Pep Guardiola is seemingly unwilling to bring Yaya Toure in from the cold as his Manchester City team prepare to brave sub-zero temperatures and a Thursday trip to Arsenal.
The Premier League leaders will meet their north London foes once more, having run out convincing 3-0 winners in Sunday’s EFL Cup final at Wembley.
Arguably the only blot on a destructive second-half showing at the national stadium was a hamstring injury to influential midfielder Fernandinho.
Guardiola did not have a like-for-like replacement for the Brazil international in the holding role on his bench, although Ilkay Gundogan and Kevin De Bruyne combined effectively enough at the base of the midfield to take apart the lacklustre Gunners.
Toure would stand as the most natural deputy for Fernandinho, were it not for the fact he has been restricted to five substitute cameos in the Premier League this season.
The 34-year-old was left out at Wembley, having featured in every round of the EFL Cup and Guardiola offered a terse response when asked whether Toure could play at Emirates Stadium.
“It depends on him,” he said. “It’s simple like that, it depends on him.”
Guardiola, who banished Toure from the first-team picture during the early stages of last season amid a public spat with the player’s outspoken agent Dimitri Seluk, would not be drawn on the specifics of what the City crowd favourite must do to earn a return but suggested he is short of his best level.
“It depends on him,” he repeated. “If he’s coming back as who he is, he’s going to play. Yeah, he is fit.”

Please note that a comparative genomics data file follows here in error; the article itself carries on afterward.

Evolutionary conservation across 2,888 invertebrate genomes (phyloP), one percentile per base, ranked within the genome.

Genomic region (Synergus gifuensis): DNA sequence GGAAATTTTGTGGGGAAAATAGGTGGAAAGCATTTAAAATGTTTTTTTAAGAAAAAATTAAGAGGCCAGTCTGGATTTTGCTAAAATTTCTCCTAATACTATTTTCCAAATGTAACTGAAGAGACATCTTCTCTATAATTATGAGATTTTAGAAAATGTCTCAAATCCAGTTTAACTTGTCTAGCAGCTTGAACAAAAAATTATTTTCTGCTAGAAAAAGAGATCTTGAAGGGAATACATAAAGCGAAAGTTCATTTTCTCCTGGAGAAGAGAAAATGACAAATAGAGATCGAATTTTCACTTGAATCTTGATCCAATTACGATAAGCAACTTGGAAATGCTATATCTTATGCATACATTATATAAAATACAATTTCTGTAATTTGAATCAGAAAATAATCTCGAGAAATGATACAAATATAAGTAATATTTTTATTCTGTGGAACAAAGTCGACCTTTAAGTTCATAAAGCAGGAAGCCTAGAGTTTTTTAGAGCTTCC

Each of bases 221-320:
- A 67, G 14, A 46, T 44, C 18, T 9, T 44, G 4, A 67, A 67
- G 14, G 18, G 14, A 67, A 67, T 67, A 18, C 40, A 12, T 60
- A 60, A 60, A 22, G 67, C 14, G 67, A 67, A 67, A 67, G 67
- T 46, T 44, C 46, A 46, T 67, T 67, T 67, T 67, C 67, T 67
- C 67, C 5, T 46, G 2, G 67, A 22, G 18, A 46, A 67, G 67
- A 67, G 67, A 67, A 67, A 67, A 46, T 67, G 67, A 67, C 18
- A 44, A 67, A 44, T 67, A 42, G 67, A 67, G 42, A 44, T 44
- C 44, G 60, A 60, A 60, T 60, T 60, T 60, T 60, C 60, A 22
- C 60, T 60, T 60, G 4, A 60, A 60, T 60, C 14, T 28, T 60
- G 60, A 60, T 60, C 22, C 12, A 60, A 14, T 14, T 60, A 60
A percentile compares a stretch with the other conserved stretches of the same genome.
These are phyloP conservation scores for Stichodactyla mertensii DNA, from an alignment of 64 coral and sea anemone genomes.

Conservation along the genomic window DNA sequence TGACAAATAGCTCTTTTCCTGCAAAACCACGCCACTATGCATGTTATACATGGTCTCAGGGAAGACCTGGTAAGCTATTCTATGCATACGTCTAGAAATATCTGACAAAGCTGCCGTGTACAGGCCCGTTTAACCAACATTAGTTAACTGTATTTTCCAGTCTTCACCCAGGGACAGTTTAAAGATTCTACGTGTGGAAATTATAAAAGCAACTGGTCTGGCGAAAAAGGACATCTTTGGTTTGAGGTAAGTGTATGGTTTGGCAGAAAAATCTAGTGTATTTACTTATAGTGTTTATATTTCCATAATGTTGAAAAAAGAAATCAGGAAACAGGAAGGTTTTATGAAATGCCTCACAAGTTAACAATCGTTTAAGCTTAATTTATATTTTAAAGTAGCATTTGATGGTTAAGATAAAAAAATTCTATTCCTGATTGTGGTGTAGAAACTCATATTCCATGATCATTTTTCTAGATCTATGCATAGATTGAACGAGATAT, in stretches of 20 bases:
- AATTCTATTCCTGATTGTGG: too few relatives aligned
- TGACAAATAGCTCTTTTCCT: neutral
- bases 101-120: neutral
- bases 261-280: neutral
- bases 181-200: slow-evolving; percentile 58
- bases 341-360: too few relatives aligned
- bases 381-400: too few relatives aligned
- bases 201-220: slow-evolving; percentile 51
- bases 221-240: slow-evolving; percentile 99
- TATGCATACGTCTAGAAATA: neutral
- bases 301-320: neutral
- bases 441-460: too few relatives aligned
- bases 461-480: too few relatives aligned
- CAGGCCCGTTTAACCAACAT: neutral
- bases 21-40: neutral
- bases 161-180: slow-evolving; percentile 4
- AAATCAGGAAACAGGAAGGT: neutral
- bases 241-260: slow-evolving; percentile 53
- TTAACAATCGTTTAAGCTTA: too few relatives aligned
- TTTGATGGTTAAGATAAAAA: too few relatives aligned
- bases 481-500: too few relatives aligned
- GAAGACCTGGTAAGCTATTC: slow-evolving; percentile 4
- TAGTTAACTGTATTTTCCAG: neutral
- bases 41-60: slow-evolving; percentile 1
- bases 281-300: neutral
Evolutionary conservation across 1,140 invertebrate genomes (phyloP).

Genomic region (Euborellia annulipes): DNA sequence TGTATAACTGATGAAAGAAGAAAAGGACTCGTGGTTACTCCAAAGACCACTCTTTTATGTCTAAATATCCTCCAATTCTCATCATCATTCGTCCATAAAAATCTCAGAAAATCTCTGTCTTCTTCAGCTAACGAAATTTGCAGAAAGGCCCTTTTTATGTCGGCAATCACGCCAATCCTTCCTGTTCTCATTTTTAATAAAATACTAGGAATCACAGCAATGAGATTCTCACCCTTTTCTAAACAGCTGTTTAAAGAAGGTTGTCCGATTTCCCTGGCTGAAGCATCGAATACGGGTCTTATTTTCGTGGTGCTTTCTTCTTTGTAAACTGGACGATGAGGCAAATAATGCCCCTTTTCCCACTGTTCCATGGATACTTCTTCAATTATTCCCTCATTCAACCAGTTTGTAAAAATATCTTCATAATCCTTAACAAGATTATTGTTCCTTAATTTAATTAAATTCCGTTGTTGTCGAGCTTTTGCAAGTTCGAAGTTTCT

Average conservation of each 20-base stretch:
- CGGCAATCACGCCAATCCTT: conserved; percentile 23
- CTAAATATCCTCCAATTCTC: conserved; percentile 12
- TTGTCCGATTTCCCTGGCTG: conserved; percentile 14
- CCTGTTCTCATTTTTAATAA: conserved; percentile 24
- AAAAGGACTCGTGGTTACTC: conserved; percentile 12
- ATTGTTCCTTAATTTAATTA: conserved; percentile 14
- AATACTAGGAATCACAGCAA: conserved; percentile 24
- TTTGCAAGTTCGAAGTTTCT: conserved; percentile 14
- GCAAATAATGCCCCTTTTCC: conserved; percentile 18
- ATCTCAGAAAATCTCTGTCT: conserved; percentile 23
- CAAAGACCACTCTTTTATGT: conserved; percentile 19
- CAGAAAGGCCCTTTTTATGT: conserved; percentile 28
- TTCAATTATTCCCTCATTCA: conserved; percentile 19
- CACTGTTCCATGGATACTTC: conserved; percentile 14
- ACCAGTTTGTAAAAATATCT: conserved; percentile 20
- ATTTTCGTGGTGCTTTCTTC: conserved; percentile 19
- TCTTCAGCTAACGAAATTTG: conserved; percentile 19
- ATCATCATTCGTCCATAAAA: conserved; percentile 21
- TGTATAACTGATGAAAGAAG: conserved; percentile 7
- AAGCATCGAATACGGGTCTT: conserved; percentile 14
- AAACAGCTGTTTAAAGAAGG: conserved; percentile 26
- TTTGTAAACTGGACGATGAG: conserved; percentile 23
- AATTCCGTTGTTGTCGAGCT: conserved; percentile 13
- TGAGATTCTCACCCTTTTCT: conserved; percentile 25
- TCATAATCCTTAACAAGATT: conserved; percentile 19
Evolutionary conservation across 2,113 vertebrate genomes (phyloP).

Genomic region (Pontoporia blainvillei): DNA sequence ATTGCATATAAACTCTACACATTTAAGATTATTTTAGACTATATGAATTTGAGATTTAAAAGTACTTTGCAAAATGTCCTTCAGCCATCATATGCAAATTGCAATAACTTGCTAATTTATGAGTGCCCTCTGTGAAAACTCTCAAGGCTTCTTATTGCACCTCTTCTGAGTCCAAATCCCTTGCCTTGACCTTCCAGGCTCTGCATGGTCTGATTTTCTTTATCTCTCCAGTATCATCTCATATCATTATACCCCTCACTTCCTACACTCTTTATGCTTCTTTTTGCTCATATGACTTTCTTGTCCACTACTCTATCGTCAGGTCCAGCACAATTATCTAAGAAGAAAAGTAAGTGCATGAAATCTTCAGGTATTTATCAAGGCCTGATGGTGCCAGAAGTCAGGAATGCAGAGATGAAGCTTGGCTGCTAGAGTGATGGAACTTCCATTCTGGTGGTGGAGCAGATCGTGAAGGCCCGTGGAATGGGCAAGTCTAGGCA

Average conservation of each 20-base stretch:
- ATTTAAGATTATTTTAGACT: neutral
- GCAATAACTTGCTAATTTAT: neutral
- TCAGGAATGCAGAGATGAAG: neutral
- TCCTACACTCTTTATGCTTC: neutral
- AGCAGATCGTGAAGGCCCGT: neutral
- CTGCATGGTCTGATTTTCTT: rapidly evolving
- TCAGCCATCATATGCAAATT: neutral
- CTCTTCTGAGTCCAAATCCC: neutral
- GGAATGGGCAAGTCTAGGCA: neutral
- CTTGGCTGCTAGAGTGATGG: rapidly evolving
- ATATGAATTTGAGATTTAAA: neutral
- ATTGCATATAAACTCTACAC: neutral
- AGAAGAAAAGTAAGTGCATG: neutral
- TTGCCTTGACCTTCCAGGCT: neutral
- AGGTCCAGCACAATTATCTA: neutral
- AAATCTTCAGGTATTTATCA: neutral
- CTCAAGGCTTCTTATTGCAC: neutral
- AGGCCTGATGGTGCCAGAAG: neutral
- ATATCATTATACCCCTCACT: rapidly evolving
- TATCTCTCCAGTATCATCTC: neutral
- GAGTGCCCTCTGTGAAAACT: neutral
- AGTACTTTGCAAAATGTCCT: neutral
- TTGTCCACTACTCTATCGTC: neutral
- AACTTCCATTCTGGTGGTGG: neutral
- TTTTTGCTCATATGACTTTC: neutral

City youth-team product Phil Foden featured on the bench ahead of Toure last time out and appeared as a substitute during the closing minutes.
The 17-year-old will reportedly sign an extended contract with his boyhood club when he turns 18 in May and Guardiola left no doubt over the club’s position.
“He knows, his family knows, his agent knows. We would like to keep him with us for a long time,” he said, having seen Foden’s fellow England youth star Jadon Sancho depart for Borussia Dortmund last August.
“He has to grow up, get strong. But the huge quality is there.”
The main Wembley sub-plot concerned Guardiola wearing a yellow ribbon on the touchline in solidarity with political prisoners in his native Catalonia, in defiance of a Football Association (FA) charge.
The 47-year-old began wearing his ribbon to draw attention of pro-independence politicians Jordi Sanchez and Jordi Cuixart being jailed as part of the crackdown that followed last October’s Catalan referendum and, after the FA decided to charge Guardiola over wearing a political message, thousands of City fans also donned ribbons at the national stadium.
Guardiola said there had been no further contact from the FA but maintained he was open to dialogue.
“Of course I am going write the letter and explain our position but it is the same – I am available for the FA, absolutely. It is no problem,” he added, before addressing the support for his cause from City fans.
“It was the feeling to belong to something. I’m really grateful for that initiative. They don’t have to do it, it is in another country but it makes me really happy because it helps people understand what is going on.”